Most portable WiFi dongles unfortunately don't show the raw signal information, just signal bars. Start by turning the antenna 20-30 degrees at a time until you get the most signal bars lit. Try a few speed tests. If the speed is poor (e.g. <5Mbps), you can try turning the antenna to see if you pick up a cell from another direction. This way you know which side of the building to install the antenna so that it doesn't point at a wall or any other obstacle.
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#13
(27/07/2020, 10:58 AM)Seán Wrote: From the screenshots above, you are picking up both the 900MHz and 2100MHz 3G bands on Vodafone.  With the number of cells you are picking up with similar signal strengths, I suggest going for the following directional antenna that covers the 2100MHz band.  It has higher bandwidth than the 900MHz band and a directional antenna has a better chance of isolating one from the others.
https://www.dipol.ie/cellular-systems/gs...-plug.html

You will need an adapter to attach the antenna cable to the mobile Wi-Fi unit.  Most of these have two TS9 ports, however, I recommending searching online for its model # just to be sure in case it has another connector type.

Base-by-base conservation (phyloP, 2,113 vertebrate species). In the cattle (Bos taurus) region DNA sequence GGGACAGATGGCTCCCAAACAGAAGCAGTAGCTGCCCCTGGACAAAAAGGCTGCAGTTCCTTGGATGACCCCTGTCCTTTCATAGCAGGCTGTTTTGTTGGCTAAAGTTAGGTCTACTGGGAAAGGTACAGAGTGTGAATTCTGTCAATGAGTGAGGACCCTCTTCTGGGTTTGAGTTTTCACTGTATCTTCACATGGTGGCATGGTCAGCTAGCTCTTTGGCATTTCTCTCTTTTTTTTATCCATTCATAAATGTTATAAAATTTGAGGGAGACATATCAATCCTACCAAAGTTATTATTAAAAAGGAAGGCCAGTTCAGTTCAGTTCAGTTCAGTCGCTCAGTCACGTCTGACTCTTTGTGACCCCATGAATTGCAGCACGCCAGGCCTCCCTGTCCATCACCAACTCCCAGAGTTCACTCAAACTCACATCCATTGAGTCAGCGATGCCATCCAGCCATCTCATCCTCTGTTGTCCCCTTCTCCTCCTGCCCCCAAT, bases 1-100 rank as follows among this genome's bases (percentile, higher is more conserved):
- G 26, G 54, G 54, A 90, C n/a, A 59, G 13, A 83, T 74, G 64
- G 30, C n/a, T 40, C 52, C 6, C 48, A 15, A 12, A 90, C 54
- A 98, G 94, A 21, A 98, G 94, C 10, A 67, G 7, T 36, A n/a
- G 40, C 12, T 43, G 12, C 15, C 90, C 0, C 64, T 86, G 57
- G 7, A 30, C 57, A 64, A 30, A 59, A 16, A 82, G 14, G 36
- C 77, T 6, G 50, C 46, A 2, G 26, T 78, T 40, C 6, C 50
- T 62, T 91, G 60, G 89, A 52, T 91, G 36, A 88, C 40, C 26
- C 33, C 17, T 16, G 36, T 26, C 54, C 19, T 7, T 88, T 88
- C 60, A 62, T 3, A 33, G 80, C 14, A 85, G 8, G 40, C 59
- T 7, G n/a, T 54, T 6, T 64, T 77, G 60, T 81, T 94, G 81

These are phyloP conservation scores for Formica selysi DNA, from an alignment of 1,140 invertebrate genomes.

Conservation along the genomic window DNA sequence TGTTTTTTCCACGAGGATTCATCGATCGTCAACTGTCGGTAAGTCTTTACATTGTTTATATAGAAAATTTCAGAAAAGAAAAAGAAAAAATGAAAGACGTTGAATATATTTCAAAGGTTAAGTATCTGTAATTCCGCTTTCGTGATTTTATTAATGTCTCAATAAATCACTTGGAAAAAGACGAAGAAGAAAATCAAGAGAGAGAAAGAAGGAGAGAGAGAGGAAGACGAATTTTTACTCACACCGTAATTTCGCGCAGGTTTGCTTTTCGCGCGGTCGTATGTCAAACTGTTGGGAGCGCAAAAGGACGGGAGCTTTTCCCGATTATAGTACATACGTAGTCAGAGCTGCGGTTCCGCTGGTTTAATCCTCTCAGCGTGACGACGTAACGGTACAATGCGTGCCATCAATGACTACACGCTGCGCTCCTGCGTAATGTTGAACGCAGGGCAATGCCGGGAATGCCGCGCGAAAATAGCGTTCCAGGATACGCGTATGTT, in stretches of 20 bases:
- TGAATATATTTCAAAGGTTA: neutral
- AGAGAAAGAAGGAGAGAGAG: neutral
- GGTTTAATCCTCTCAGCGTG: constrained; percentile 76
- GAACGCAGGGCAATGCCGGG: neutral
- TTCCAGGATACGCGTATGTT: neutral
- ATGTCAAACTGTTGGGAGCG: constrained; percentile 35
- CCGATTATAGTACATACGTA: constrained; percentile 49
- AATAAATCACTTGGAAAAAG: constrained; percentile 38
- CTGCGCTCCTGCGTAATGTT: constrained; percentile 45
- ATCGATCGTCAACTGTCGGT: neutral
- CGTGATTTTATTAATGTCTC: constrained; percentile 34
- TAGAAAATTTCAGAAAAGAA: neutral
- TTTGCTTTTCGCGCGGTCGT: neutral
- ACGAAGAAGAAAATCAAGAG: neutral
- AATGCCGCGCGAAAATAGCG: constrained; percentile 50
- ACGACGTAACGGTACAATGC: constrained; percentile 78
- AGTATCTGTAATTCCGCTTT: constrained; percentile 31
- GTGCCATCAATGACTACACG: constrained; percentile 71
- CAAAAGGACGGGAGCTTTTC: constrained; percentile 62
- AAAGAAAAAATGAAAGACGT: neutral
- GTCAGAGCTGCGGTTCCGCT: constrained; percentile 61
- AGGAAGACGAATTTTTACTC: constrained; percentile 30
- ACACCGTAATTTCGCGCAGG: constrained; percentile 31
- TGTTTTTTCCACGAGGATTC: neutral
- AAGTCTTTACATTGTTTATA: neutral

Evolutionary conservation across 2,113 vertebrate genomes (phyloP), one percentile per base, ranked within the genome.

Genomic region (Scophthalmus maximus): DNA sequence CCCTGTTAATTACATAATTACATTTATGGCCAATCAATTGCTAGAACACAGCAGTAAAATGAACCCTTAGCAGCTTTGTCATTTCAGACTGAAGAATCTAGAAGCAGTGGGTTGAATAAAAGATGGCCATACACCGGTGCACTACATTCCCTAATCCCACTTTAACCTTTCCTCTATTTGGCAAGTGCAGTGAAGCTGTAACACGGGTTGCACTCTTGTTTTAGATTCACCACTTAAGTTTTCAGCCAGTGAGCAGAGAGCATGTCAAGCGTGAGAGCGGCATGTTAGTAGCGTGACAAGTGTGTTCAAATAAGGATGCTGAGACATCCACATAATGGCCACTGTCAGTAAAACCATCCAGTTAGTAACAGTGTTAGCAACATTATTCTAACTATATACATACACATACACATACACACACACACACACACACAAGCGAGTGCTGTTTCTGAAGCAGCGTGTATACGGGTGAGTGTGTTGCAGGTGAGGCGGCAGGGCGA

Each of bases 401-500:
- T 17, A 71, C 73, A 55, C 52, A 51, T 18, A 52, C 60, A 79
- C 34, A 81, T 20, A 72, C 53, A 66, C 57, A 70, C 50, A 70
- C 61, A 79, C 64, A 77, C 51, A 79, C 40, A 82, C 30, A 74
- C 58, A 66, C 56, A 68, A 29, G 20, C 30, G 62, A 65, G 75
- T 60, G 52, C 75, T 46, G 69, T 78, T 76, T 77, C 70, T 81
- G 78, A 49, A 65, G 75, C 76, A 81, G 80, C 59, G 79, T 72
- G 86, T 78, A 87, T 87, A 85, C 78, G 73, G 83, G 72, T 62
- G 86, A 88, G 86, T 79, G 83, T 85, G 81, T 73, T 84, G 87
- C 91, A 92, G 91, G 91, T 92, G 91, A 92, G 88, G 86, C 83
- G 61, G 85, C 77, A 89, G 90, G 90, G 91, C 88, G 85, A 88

https://www.dipol.ie/cellular-systems/ca...-e398.html

This antenna attaches to port #1.  You don't need to connect anything to port #2 for these 3G cells.  Before mounting the antenna, I recommend doing a trial run such as mounting it on a camera tripod or another vertical pole (clothes line pole, etc.) to determine which way to point it before mounting a bracket.

Most portable WiFi dongles unfortunately don't show the raw signal information, just signal bars.  Start by turning the antenna 20-30 degrees at a time until you get the most signal bars lit.  Try a few speed tests.  If the speed is poor (e.g. <5Mbps), you can try turning the antenna to see if you pick up a cell from another direction.  This way you know which side of the building to install the antenna so that it doesn't point at a wall or any other obstacle.

Sean,

Tks for taking the time to reply appreciate the information you have given me

tks

Shane

Sean,

quick query about the WIfi router it connects I have some old equipment that I am trying to re-use would any of the equipment below be suitable for connecting into or would I need a new WIFI router .Power consumption is a consideration as it is a barge

1. D- Link DIR-855 Wireless N Quad band router
2. D-Link Xtreme N PCI Express Desktop Adapter, PCIe, 802.11n
3. Any suggestions for another router

tks

Shane
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#14
I didn't realise this was a boat as I was thinking of a type of building. A problem using a directional antenna here is that when the boat changes direction or moves to another area, that antenna will need to be repositioned to point to a mast again.

If you have not ordered the antenna yet, I suggest first getting a router that can lock to a specific band. The pebble size unit cannot do this. That D-Link DIR-855 doesn't have a cellular modem unfortunately.